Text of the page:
Explained: What is land subsidence, reason why Joshimath is sinking

Explained: What is land subsidence, reason why Joshimath is sinking

Three days ago, on Sunday, authorities declared Joshimath in Uttarakhand a land subsidence and landslide-hit zone. The decision came a week after cracks appeared in many buildings and roads in the city that serves as an overnight stop for people visiting important religious and tourist locations in the state like Badrinath, Auli, Valley of Flowers and Hemkund Sahib.

The declaration came after a high-level meeting between senior Central government officials, Uttarakhand state officials and top officers from agencies like the National Disaster Management Authority (NDMA), Geological Survey of India (GSI) and the National Institute of Hydrology (NIH).

Also read: Joshimath declared landslide-subsidence zone, over 60 families evacuated: Official

What is land subsidence?

According to the United States Geological Survey (USGS), land subsidence is a gradual settling or sudden sinking of the Earth’s surface due to the removal or displacement of sub-surface earth materials. The National Oceanic and Atmospheric Administration (NOAA) explains it as sinking of the ground because of underground material movement.

The principal causes include aquifer-system compaction associated with groundwater withdrawals, drainage of organic soils and underground mining. Subsidence can also be caused by natural events such as earthquakes, soil compaction, glacial isostatic adjustment, erosion, sinkhole formation, and adding water to fine soils deposited by wind.

As NOAA puts it, “Subsidence can happen over very large areas like whole states or provinces, or very small areas like the corner of your yard.” Also, where groundwater depletion is involved, subsidence is typically gradual and widespread, as is the case in Joshimath.

A landslide is defined as the movement of a mass of rock, debris, or earth down a slope. It is a type of mass wasting, which denotes any downward movement of soil and rock under the direct influence of gravity.

The case of Joshimath

According to the Uttarakhand State Disaster Management Authority (USDMA), Joshimath falls in Zone V of the Seismic Zonation Map and has witnessed several earthquakes of magnitude of less than 5 on the Richter scale.

Scattered rocks in the area are covered with old landslide debris comprising boulders, gneissic rocks, and loose soil with a low bearing capacity. The gneissic rocks are highly weathered and have a low cohesive value with a tendency of high pore pressure when saturated with water, especially during monsoons.

Also read: Joshimath sinking: SC declines urgent hearing; demolition to begin today

Widespread floods in June 2013 in Uttarakhand and flooding of Rishi Ganga in February 2021 had adverse impact on the landslide zone as a result of extreme erosion. According to the latest satellite data, mountain streams have expanded their channels and changed course, thereby inducing more slope instability in an already fragile belt.

Further, Joshimath being on a fault line — where the Indian plate pushes under the Eurasian plate along the Himalayas — makes it highly vulnerable to sinking because of tectonic activity.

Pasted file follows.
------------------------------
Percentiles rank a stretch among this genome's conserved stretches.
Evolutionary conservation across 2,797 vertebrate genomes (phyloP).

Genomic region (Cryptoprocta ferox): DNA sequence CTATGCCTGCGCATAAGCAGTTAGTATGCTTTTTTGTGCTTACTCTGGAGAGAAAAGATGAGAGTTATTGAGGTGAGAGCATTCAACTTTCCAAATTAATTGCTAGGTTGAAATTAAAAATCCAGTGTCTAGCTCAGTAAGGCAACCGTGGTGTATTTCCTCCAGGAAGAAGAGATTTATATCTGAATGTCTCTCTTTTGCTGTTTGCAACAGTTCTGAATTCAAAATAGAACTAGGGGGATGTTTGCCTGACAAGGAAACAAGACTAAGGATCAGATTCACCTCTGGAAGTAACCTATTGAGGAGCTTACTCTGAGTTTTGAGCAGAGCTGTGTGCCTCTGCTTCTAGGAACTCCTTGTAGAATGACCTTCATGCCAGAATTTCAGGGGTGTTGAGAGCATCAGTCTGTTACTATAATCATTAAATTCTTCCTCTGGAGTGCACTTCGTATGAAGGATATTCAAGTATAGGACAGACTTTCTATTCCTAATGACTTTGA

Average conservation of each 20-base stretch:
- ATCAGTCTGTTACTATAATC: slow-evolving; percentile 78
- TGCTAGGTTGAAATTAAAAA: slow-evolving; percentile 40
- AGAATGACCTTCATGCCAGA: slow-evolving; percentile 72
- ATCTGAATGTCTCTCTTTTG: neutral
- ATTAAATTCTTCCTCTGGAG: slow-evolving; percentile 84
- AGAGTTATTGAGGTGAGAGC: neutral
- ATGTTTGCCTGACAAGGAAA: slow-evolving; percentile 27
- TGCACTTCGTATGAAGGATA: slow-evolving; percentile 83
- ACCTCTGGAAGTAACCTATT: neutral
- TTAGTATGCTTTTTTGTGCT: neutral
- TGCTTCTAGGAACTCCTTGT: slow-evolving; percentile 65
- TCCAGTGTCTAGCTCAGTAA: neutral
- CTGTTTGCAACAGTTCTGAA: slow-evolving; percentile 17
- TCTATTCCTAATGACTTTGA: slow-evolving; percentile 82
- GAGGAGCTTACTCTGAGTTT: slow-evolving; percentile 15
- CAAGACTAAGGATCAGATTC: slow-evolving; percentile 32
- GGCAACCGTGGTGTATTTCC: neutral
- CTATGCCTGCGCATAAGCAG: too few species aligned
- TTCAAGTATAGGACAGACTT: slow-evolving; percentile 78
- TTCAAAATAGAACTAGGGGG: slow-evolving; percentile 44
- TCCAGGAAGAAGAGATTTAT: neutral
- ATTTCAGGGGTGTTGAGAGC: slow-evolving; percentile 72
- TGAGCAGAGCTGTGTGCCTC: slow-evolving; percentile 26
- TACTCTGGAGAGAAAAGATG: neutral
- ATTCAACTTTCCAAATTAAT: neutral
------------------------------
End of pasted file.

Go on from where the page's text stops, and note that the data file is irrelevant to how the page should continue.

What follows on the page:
According to the 1976 M C Mishra Committee report, Joshimath is situated over a deposit of sand and stone, which is not the main rock. The report pointed out that the town lay over an ancient landslide and hence was not suitable for a township. It also added that undercutting by currents of Alaknanda and Dhauliganga rivers also played a part in triggering landslides.

The report warned against the removal and blasting of boulders along the hillside, recommended restrictions on major construction activities and said that water seepage from the soil should be properly removed through drainage channels to avoid landslides.

The reasons for Joshimath’s sinking

Apart from the above geological and geographical reasons, unplanned construction, over-population, obstruction of the natural flow of water, hydel power activities and the widening of the National Highway are also being cited behind land subsidence in Joshimath. Also, lack of a proper drainage system might could have also contributed to the sinking of the area.

As per media reports, residents have also blamed NTPC’s Tapovan Vishnugad Hydro Power Project for the incident. They allege that the tunnel had water seepage “from a punctured aquifer, leading to the drying of water sources in Joshimath.” Experts suggest that it could be one of the reasons for the collapse of the area.

However, NTPC denied the allegations and, in a statement, said, “The tunnel built by NTPC does not pass under Joshimath town. This tunnel is dug by a tunnel boring machine (TBM) and no blasting is being carried out presently”, according to a report by The Indian Express.

The same report also pointed out that a tunnel boring machine (TBM) was employed for excavating the tunnel for the project and, in 2009, it punctured water-bearing strata. Experts had then “warned that this sudden and large-scale de-watering of the strata had the potential of initiating ground subsidence in the region,” the report added.

Widening area

To make matters worse, fresh cracks have also appeared in houses at Karanprayag, another holy town 80 km downstream of Joshimath. Here too residents blame heavy construction by NTPC for land subsidence. However, the NTPC denied any link between its construction activities and cracks in Uttarakhand towns.

Also watch: After Joshimath, fresh cracks reported from houses in Karnaprayag

Construction work on the Tapovan Vishnugad project has been stopped until further orders, as also work on widening the all-weather Char Dham road between Helang and Marwari and the Joshimath-Auli ropeway.

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